Weprin, Fortune Society push to keep visitation days in state prisons

Weprin, Fortune Society push to keep visitation days in state prisons
Weprin and prison reform advocates rallied outside City Hall to maintain visitation days in state penitentiaries.
Courtesy of Assemblyman Weprin’s office
By Mark Hallum

State Assemblyman David Weprin (D-Fresh Meadows) stood with prison reform advocates on the steps of City Hall Sunday against the state’s proposal to reduce the number of allowed visitation days in minimum security jails.

The plan as part of the Executive Budget Proposal for New York State reduces the allowed number from seven days per week to only three. Weprin currently serves as the chair of the Assembly Committee on Correction and explained that a high number of visitation days with family reduces recidivism and cuts down on violence in penitentiaries.

“The amount gained by enacting this proposal does not match what is lost,” Weprin said. “Increased visiting has been proven to reduce recidivism, as visits help family members maintain ties with people in prison, and there is some evidence to suggest that more visiting means less violence in prisons, offering a better work environment. I am hopeful that this morally inhumane and financially shortsighted proposal will be removed from this year’s New York State Final Enacted Budget.”

The state expects to save $2.6 million by eliminating 39 full-time positions from the reduction.

JoAnne Page, president and CEO of the Long Island City-based Fortune Society, delivered remarks on behalf of the her organization, which is mostly made up of ex-offenders, and educates the public on the U.S. prison system. They also advocate for alternatives to incarceration and assists recently released convicts upon reentry into society.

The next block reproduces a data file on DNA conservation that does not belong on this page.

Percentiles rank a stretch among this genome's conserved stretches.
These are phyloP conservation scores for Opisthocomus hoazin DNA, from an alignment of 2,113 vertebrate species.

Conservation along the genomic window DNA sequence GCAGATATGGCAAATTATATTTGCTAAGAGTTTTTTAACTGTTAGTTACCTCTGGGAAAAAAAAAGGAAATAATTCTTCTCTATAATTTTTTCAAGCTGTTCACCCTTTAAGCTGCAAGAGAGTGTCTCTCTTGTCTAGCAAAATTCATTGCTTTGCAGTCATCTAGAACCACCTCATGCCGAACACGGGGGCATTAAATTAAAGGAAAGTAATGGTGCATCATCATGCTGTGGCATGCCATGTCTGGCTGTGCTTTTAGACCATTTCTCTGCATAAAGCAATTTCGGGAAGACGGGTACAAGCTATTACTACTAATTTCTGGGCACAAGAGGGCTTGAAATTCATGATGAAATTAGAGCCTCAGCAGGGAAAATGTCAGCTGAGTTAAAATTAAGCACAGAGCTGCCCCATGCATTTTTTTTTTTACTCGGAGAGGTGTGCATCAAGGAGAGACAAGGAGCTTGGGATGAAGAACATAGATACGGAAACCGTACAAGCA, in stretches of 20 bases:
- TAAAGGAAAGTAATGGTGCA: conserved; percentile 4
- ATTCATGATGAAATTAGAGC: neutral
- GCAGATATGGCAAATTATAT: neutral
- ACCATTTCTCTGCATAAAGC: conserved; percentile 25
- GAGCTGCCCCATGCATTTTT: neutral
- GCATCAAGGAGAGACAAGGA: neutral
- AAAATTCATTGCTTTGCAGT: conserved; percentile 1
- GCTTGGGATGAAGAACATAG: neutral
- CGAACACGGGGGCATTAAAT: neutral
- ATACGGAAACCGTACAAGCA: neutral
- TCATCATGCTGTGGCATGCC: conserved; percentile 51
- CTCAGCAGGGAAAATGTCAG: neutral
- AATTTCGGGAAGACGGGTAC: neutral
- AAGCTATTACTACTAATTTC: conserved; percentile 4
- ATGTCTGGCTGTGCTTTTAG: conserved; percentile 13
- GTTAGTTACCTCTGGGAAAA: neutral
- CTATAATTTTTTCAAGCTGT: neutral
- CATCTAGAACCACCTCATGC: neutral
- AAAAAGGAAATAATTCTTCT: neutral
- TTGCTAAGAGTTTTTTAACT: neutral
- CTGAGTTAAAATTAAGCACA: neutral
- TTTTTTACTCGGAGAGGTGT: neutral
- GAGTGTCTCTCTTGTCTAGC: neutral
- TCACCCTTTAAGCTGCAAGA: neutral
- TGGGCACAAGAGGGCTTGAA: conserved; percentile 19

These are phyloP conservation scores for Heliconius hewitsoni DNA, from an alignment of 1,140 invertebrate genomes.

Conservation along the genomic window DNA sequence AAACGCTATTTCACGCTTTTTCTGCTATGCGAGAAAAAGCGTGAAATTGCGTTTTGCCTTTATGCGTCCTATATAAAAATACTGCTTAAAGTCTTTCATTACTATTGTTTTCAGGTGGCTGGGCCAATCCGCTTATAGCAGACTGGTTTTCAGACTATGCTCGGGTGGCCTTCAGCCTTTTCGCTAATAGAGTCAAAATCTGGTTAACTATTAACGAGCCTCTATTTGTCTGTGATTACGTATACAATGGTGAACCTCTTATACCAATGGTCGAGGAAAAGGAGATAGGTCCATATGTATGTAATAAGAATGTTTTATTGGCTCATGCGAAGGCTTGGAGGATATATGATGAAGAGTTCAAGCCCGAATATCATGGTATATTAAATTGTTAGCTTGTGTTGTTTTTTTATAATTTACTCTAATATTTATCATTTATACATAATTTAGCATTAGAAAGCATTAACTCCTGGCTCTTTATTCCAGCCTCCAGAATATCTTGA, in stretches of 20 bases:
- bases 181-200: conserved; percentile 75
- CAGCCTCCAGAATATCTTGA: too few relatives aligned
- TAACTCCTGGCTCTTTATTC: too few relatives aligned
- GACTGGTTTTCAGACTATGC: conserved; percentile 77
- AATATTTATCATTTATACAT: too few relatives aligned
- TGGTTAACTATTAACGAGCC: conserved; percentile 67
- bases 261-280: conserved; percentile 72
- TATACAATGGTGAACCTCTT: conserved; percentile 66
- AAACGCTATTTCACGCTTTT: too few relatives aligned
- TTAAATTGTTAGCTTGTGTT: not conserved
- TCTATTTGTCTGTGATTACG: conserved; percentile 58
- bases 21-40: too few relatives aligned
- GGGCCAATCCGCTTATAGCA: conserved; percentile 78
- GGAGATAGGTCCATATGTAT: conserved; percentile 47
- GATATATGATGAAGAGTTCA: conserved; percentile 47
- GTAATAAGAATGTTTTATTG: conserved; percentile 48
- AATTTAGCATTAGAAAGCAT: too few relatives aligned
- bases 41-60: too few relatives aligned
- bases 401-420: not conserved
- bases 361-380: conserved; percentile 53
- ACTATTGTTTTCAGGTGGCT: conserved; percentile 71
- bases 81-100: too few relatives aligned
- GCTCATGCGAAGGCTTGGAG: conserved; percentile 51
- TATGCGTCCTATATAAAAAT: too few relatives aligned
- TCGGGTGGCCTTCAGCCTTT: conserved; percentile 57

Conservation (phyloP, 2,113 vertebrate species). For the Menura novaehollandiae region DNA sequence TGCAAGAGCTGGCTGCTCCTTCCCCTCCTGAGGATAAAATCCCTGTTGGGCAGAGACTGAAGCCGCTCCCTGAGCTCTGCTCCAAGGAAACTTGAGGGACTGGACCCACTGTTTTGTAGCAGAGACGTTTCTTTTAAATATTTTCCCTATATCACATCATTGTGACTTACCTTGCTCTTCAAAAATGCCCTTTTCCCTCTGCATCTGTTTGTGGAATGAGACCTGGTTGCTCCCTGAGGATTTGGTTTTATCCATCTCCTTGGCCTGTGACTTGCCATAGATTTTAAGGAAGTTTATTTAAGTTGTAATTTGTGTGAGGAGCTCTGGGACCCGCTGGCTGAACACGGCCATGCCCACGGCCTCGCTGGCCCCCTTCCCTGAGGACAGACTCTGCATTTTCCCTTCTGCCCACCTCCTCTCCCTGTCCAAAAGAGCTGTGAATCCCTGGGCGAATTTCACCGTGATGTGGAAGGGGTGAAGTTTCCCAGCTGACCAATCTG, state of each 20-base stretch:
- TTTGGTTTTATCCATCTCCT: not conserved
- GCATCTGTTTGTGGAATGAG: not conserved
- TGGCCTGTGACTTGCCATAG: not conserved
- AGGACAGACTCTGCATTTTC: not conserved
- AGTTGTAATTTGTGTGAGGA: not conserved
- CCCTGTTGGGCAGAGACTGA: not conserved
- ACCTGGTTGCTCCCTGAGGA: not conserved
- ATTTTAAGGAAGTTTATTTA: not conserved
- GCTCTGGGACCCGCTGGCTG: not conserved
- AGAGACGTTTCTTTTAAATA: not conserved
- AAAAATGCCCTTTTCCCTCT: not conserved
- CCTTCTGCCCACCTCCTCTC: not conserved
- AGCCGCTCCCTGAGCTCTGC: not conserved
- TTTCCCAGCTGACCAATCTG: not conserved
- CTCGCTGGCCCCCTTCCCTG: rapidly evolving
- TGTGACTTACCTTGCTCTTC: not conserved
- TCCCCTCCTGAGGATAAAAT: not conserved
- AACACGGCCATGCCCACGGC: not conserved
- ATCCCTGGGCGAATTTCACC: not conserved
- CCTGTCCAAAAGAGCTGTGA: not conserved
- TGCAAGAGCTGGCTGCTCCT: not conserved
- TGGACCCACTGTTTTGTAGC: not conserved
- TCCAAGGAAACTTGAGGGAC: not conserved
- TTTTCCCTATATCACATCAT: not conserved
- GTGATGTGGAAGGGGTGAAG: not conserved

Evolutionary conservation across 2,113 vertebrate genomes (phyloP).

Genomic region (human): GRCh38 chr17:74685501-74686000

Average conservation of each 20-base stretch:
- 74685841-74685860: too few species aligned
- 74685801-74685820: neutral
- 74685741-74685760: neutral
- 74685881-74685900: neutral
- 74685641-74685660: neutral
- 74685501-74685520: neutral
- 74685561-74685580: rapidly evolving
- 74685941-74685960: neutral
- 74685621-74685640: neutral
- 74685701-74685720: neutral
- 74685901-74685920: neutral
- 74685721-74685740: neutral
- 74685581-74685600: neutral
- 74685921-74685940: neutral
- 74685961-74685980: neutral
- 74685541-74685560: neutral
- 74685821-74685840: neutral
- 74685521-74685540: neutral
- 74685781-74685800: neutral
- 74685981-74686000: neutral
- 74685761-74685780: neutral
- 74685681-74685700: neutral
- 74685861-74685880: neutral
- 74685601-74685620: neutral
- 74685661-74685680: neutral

“Through our work at The Fortune Society, we know firsthand that people in prison who maintain important connections through visits from family and friends have an easier and more successful re-entry home than those who don’t. The visits our clients receive while incarcerated make a big difference in their lives – both ‘inside’ and in the success they can achieve after release. From helping keep family and community ties alive, to contributing to their emotional and behavioral health, those visits give incarcerated individuals hope that they have something to come home to. And while there may be some cost-savings by reducing visitation, the potential long-term human and societal cost of failed re-entry and recidivism will be far greater. And this is simply a cost that New York cannot afford” Page said.

Reach reporter Mark Hallum by e-mail at mhall[email protected]glocal.com or by phone at (718) 260–4564.

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